Alkali-Aggregate Reactivity (AAR) Potential of Selected Canadian Aggregates For Use in Offshore Concrete Structures

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Title: Alkali-Aggregate Reactivity (AAR) Potential of Selected Canadian Aggregates For Use in Offshore Concrete Structures

Author(s): B. Fournier, V. M. Malhotra, W. S. Langley, and G. C. Hoff

Publication: Special Publication

Volume: 145

Issue:

Appears on pages(s): 657-686

Keywords: accelerated curing; aggregates; alkali-aggregate reactions; blended cements; compressive strength; concretes; expansion; gravel; tests; flexural strength; harbor structures; limestone; modulus of elasticity; prisms; silica fume; splitting tensile strengt

Date: 5/1/1994

Abstract:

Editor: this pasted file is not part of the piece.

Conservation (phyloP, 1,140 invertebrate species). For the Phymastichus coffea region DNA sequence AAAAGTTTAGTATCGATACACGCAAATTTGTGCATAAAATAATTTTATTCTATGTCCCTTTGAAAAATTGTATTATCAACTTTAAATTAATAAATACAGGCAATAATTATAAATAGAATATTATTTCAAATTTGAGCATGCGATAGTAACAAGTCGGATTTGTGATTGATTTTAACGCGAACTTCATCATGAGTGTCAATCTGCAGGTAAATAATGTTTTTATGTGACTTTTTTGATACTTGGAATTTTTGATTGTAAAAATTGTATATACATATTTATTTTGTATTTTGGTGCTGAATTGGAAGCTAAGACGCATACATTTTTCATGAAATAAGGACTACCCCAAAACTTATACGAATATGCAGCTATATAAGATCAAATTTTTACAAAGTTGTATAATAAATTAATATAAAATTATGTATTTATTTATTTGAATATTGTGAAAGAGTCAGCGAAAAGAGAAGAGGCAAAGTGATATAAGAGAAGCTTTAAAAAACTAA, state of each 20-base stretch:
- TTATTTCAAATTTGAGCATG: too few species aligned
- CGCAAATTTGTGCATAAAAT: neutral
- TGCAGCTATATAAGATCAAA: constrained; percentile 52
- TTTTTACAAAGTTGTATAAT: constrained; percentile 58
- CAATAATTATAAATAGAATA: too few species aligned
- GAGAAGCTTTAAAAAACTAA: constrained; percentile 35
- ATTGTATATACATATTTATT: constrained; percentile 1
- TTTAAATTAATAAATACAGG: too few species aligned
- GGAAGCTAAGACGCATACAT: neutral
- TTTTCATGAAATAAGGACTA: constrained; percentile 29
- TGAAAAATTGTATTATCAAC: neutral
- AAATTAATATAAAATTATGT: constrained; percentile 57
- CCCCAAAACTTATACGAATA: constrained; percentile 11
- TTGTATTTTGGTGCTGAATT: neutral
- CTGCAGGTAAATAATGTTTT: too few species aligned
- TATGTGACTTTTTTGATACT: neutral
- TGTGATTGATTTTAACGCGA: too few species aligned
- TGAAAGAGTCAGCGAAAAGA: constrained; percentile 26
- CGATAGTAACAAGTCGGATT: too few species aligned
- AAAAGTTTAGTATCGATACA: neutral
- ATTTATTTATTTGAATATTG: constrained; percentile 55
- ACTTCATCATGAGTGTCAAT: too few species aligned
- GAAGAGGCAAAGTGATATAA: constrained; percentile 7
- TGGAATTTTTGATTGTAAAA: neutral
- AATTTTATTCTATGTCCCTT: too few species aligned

Three Canadian aggregates were evaluated for potential alkali-aggregate reactivity (AAR) in concrete mixes made with CSA Type 10 high-alkali cement and two silica fume blended cements. The aggregate types investigated included a quarried carbonate rock (limestone) and two gravels from glacial deposits mainly composed of granitic and sedimentary rock fragments. The concretes were proportioned to meet the requirements normally applied to offshore concrete structures, and therefore had high strengths and cement contents greater than 400 kg/m 3. The mechanical properties of these concretes, including compressive, flexural, and splitting tensile strengths, as well as Young's modulus of elasticity, were evaluated at various ages. The susceptibility to AAR of these "job-type" concrete mixes was evaluated by casting concrete prisms from the preceding mixes and subjecting them to the various accelerated curing conditions in the laboratory. For comparison purposes, mortar bars were also made and tested according to the ASTM P 214 (1990) accelerated mortar bar test procedure. Testing of the materials was replicated in two independent laboratories. The AAR concrete prism and accelerated mortar bar test results performed in this study showed that all three aggregates investigated may be considered potentially reactive. None of the concrete prisms made with these aggregates and the silica fume blended cements, however, showed significant expansion after 12 or 18 months of testing either in 1N NaOH or relative humidity > 95 percent at 38 C. More long-term concrete prism tests and/or field testing is needed to evaluate the effectiveness of blended cements in reducing the expansion due to AAR, especially for highly reactive aggregates.